Design News is part of the Informa Markets Division of Informa PLC

This site is operated by a business or businesses owned by Informa PLC and all copyright resides with them. Informa PLC's registered office is 5 Howick Place, London SW1P 1WG. Registered in England and Wales. Number 8860726.

Special Polymers May Staunch Radioactive Leak

Special Polymers May Staunch Radioactive Leak

Japanese engineers stuffed sawdust, three garbage bags of shredded newspaper and superabsorbent polymer (SAP) into an eight-inch reactor containment crack in a desperate bid to stop radioactive water from leaking into the Pacific Ocean.

An earlier effort to fill the hole with concrete failed.

"We will continue to take all measures to ensure the safety and to continue monitoring the surrounding environment around the Power Station," the Tokyo Electric Power Co. said in an official statement regarding conditions at the Fukushima Daiichi Nuclear Power Station, which suffered the double whammy of an earthquake and a tsunami on March 11.

News reports indicated that the polymer mix was not initially successful and that workers were stirring the mix in order to activate the polymers.

Design News could not ascertain the supplier of the polymer or the specific formulation last night.

That information is critical because superabsorbent polymers are highly engineered to perform specific tasks. It seems logical that the polymers came from a Japanese source, however, since there are major chemical companies there that manufacture SAPs.

They were first developed in the 1960s by the U.S. Department of Agriculture. Their basic chemistry is fascinating.

The USDA was researching materials that could improve water conservation in soils. USDA scientists designed a resin based on the grafting of acrylonitrile polymer onto the backbone of starch molecules. The hydrolyzed product produced water absorption greater than 400 times its weight. Conventional natural materials such as cotton and sponges can only absorb up to 20 times their weight.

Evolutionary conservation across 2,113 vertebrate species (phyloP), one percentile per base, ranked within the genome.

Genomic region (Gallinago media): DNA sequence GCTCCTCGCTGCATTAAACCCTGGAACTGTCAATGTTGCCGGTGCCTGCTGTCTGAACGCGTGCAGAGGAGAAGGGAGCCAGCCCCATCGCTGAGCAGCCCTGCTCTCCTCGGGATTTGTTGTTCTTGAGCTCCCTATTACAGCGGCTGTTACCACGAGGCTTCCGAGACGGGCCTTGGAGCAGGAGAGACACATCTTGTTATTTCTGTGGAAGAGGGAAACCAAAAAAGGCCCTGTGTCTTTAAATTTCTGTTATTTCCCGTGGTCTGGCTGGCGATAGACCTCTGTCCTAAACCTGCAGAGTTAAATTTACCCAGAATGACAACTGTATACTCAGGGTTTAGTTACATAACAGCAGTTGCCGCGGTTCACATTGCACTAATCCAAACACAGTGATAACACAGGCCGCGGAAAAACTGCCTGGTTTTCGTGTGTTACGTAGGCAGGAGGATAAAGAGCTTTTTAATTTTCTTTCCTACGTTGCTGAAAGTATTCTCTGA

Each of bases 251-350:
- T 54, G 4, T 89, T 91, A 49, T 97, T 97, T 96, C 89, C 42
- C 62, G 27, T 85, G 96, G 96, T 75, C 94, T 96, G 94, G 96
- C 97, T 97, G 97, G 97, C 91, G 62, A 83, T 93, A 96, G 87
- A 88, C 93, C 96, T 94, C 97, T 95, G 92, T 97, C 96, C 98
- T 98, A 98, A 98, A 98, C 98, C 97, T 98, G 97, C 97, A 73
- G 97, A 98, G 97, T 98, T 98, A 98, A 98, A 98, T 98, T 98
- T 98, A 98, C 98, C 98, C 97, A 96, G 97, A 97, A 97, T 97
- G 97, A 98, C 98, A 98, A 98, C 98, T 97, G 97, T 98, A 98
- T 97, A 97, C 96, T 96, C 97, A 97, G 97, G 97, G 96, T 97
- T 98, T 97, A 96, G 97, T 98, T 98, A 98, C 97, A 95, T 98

Japanese companies began independent research to develop their own technology, and focused on use of starch, carboxy methyl cellulose (CMC), acrylic acid, polyvinyl alcohol (PVA) and isobutylene maleic anhydride (IMA).

Early Japanese researchers worked at Sanyo Chemical, Sumitomo Chemical, Kao, Nihon Starch and Japan Exlan. Other global players included Dow Chemical, Hercules, General Mills Chemical, DuPont, National Starch & Chemical and Enka (Akzo), according to a history by M2 Polymer Technologies Inc.

Special Polymers May Staunch Radioactive Leak
According to an engineering web site at the University of Buffalo, these Japanese companies produce SAPs: Nippon Shokubai, Sanyo, Mitsubishi Petrochemical Company and Sumitomo Seika.

Superabsorbent diapers were introduced in Japan in 1983, and are now widely used in plastic diapers globally. Ultra Pampers by Procter & Gamble were the first diaper introduced in the United states to use superabsorbent polymers.

The absorbency of the polymer in diapers is carefully engineered to match the projected output of urine from a baby. SAPs designed for maximum absorption can create gel blocks that prevent all of the urine from reaching the diaper. Also, if the absorption rate of the diaper is slower than the urination rate of the baby, leakage will occur.

Now SAPs are engineered for other tasks, such as solidifying waste waters and sludge.

Waste Lock 770 from M2 Polymer Technologies has been engineered to absorb under pressure and has properties that make it ideally suited for the absorption and solidification of low-level radioactive waste and other types of waste sludges. It's approved for use at the nuclear production site in Hanford, WA.

Conventional industrial absorbents include lime kiln dust, Portland cement, dried corn cob, shredded newspaper, bentonite clay and saw dust.

"In the case of radioactive waste, where loads must be shipped long distances and landfill costs can reach $1000 per cubic yard or more, the use of super absorbent polymer to prevent volume expansion is quickly realized in cost saving," said Martin Matushek, vice president of M2 Polymer Technologies of West Dundee, IL, in an article published in 2007.

Waste Lock polymers are based on polycarboxylate chemistry that provides a strong ion exchange affinity for soluble metal ions.
Hide comments


  • Allowed HTML tags: <em> <strong> <blockquote> <br> <p>

Plain text

  • No HTML tags allowed.
  • Web page addresses and e-mail addresses turn into links automatically.
  • Lines and paragraphs break automatically.